All stakeholders note the value of partnerships with the school. This is reflected by the way that students take ownership of their learning, how students participate in their education and the school environment holistically from sporting activities to charitable work. Partnerships embodies the ways in which the school contributes meaningfully to the broader community. This is not only for students but for parents and teachers engagement actively in all aspect of school life.
This is achieved through quality governance where all stakeholders are represented and heard, where leaders are held accountable for upholding the school’s mission and where the school is constantly driven to improve year on year.
Another element common across all stakeholders is that of Inclusion.
Is the school welcoming to all students of every colour, creed and ability.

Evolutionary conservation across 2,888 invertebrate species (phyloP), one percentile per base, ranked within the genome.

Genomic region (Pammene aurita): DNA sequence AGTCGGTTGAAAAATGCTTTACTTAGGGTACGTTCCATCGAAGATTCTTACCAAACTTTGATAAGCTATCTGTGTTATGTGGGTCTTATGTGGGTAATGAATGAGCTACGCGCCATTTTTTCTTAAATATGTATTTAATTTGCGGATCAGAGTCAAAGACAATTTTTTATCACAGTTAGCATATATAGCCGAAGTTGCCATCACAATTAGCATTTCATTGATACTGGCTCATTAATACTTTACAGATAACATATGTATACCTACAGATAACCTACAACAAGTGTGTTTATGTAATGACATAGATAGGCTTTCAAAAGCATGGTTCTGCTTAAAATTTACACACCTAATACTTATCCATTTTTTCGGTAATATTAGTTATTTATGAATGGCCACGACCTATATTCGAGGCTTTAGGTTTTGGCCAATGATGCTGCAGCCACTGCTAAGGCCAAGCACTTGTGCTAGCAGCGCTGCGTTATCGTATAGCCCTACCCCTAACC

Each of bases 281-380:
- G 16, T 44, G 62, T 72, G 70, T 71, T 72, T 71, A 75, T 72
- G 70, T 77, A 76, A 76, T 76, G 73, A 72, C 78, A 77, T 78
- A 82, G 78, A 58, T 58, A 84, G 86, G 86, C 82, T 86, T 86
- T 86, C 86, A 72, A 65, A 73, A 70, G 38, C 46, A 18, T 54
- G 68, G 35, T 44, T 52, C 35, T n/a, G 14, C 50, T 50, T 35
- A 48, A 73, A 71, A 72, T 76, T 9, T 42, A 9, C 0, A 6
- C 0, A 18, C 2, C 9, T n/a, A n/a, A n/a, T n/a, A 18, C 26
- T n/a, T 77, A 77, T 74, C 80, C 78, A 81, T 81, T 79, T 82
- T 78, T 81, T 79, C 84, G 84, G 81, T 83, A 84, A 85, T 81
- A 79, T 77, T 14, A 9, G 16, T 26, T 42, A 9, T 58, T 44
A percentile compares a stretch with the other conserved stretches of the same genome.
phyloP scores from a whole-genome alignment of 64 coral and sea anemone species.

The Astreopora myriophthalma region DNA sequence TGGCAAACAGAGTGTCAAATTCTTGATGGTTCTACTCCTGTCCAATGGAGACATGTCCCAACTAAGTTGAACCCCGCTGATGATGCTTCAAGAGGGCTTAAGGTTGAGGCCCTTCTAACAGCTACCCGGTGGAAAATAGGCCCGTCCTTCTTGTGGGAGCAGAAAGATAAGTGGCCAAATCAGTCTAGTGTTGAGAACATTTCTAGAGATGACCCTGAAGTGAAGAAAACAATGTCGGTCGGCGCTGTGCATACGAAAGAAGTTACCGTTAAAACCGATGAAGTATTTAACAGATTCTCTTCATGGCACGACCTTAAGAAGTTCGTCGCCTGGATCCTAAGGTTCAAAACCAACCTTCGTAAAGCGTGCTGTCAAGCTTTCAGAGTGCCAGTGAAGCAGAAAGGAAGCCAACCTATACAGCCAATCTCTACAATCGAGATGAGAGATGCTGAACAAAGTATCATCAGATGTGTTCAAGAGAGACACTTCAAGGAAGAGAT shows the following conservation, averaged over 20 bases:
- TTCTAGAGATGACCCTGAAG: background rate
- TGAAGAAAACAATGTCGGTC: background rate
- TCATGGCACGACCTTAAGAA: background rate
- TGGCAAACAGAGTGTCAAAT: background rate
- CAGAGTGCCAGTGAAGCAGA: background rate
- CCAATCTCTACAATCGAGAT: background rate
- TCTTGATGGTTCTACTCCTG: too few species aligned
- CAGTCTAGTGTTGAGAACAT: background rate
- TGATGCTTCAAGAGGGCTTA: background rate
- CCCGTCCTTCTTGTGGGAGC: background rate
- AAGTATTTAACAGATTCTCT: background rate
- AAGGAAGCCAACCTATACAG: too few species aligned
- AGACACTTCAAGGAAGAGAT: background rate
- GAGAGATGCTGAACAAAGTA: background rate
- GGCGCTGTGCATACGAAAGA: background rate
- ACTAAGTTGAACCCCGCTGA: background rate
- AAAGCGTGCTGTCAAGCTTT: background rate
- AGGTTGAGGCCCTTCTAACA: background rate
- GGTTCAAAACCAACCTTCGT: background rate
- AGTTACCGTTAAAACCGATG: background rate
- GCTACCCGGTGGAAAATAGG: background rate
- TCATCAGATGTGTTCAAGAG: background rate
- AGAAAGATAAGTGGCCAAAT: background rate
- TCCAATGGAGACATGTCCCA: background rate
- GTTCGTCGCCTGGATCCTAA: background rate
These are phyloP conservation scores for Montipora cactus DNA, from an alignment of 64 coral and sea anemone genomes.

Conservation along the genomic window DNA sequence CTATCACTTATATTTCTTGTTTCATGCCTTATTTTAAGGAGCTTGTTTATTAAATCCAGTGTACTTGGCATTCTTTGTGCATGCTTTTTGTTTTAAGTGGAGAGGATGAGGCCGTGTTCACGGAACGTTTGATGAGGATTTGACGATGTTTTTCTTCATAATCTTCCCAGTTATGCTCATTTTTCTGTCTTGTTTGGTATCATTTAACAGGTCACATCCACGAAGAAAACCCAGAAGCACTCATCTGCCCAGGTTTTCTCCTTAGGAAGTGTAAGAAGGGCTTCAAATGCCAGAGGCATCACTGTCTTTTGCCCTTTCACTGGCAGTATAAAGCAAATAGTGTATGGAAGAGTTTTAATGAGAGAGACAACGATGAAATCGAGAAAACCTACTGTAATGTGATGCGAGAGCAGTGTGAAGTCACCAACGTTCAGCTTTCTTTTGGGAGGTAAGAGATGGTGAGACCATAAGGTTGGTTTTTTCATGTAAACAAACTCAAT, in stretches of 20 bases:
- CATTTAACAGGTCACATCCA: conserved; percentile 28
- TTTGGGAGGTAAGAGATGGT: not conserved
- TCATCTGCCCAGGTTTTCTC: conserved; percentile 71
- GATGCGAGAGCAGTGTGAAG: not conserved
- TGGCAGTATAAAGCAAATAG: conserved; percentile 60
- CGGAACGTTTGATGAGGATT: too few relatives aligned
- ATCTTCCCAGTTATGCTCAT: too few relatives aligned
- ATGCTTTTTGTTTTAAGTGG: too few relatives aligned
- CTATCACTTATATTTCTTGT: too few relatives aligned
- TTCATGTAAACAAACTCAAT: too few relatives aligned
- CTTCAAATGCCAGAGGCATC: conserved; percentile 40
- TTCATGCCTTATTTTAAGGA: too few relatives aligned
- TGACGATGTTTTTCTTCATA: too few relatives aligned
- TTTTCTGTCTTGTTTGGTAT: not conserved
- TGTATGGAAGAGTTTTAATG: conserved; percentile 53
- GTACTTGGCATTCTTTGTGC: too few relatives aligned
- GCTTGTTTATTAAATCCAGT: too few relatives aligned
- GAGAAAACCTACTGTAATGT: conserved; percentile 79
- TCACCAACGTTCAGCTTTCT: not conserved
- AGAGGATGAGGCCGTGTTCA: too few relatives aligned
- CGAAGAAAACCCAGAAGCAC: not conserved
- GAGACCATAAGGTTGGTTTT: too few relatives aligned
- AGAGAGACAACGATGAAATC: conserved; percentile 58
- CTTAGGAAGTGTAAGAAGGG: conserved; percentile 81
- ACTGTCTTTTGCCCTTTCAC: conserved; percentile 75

This element is particularly reported by students as of vital importance. Schools should be a safe space where everyone feels welcome. This is strongly correlated to wellbeing and students’ self perception. If the school is inclusive it fosters an inclusive and growth mindset and builds character for students as they prepare for graduation and to enter life after K-12. School provides the platform for students to develop their perceptions of the greater world, it is where they form their first perceptions of those around them and how the community interacts with diverse populations. We are extremely lucky here in the UAE where our schools are hugely diverse, a single class can have up to 10 nationalities, side by side, learning in harmony.
Next is the Teachers! Of course, this is arguably the most important factor for any school to move toward excellence in education. Does the school have happy teachers because “happy teachers make for happy students.”
Teaching is a vocation, it is one that has to be part of your core self, your embodied being. Not everyone can be a teacher, it is a highly demanding job with huge emotional input. When you see a teacher who truly loves their craft it is like watching a pro athlete. They are like a magician who tailors lessons with craft and style to engage students almost mystically.